However, Bimbisara’s son Ajatashatru turned out to be a cruel and ruthless monarch. He usurped the throne from his father and imprisoned him, keeping him in captivity in Rajagriha till the end of his life. In a significant development, Ajatashatru moved the capital of Magadh from Rajagriha to the newly found city of Pataliputra (modern day Patna). It was destined for Pataliputra to rise and shine for generations ahead to be the imperial and glorious capital of, first, the Magadh kingdom and then the Mauryan Empire, while Rajagriha continued to play the second fiddle.
A religious and cultural learning centre
Rajagriha may have had lost the race in imperial glory with the capital being shifted to Pataliputra, but the city soon became an important and popular seat of religious-cultural learning under the Mauryas. In the 5th Century BC, the Nalanda Mahavihara (university) was established in its vicinity and its flourish saw the advent of new methods of learning. Religious discourses across classical Hinduism, Buddhism and Jainism prevailed in the university and the medium of language was primarily Sanskrit, Pali and Prakrit. Emperor Ashoka was one of its principal patrons.
With the waning of the erstwhile Takshashila mahavihara in the North-western part of India at that time, Nalanda continued to attract scholars from all over Aryavarta and also from other countries. Later Vikramshila and Tamralipta mahaviharas were set up on the same model. After the Mauryas, Nalanda mahavihara flourished under the patronage of the Gupta Kings in the 5th and 6th Centuries AD and later under King Harsha of Kannauj. We get excellent references and information about Rajagriha and Nalanda from the accounts of the Chinese monks Hieuen Tsang and Fa Hien, both of whom had stayed and studied there.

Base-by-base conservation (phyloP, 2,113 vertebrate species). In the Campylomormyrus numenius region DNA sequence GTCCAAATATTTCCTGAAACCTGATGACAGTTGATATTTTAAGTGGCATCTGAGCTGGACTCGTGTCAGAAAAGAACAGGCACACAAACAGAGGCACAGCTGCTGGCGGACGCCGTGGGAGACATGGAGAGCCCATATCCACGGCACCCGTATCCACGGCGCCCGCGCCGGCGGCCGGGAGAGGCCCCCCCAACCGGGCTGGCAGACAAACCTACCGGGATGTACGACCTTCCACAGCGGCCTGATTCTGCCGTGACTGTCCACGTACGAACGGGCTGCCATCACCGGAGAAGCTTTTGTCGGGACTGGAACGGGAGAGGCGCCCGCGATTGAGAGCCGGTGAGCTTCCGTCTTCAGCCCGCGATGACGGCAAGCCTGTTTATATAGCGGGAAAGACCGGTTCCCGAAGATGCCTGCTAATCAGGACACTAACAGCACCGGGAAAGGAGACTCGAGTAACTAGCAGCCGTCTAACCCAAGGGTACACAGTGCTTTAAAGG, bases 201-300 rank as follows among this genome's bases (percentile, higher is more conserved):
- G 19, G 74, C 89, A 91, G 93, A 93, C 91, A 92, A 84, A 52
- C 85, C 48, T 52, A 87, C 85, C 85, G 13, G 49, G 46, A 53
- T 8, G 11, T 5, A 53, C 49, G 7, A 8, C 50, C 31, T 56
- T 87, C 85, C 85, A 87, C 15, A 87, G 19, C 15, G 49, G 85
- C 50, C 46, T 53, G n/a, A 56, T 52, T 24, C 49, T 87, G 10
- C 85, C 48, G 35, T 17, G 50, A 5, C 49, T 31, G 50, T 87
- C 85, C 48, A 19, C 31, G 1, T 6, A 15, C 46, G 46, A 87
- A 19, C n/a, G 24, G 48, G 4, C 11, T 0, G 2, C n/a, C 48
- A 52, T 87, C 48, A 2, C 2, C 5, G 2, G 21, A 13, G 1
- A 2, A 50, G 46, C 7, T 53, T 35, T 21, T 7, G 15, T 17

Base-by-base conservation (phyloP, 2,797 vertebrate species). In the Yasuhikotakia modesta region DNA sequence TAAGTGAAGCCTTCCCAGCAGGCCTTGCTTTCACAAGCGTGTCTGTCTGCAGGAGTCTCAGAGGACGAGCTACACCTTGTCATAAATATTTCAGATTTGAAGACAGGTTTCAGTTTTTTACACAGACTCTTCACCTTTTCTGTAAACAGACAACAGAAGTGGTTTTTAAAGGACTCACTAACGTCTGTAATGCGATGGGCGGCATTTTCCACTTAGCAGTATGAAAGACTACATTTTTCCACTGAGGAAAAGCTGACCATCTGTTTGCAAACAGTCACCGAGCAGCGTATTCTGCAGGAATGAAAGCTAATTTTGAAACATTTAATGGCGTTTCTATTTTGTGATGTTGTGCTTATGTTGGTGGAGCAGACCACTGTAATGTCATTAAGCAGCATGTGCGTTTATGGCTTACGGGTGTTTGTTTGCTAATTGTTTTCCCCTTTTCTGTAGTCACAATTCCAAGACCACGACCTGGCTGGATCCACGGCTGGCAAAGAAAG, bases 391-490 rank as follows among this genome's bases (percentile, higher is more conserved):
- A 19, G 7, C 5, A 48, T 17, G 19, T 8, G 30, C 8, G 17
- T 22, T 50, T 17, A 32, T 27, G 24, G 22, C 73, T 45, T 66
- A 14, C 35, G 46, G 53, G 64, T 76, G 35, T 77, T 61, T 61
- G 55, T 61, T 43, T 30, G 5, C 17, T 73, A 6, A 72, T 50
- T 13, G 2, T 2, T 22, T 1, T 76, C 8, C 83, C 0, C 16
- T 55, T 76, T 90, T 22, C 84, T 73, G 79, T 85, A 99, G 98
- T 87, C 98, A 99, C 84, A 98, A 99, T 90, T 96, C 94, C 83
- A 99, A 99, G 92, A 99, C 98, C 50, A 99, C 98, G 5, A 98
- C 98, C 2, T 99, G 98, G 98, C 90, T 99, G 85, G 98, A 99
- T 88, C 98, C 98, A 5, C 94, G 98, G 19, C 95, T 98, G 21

The Nalanda mahavihara continued to function till about 1200 AD, when it was completely destroyed in the attacks by the invading Muslim armies of the Slave Dynasty of Qutbuddin Aibak, during the invasion of Bengal led by a Turkic general Bakhtiyar Khilji. Rajagriha and Nalanda were both ransacked, looted and damaged to a large extent during the battles raged by Khilji in the region. While Nalanda was abandoned and deserted soon after the annexation of the region by the Delhi Sultanate, Rajagriha lived on as a town but was relegated into insignificance.
It was sometime during the rule of the different Turkic and Islamic rulers after 1300 AD, that the name of the city was adapted to the more colloquial Rajgir, from the erstwhile Rajagriha. Even during the British Raj, Rajgir was an important city of the Bihar-Bengal province and was well populated.
Today, Rajgir stands as an important centre on the religious circuit for Hindus, Buddhists and Jains alike and is also a popular tourist destination in Bihar. The Nalanda mahavihara ruins have also been excavated by the Archaeological Society of India and are preserved as testimony to its once glorious heritage.
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I am participating in the #BlogchatterA2Z challenge and today’s letter is ‘G’.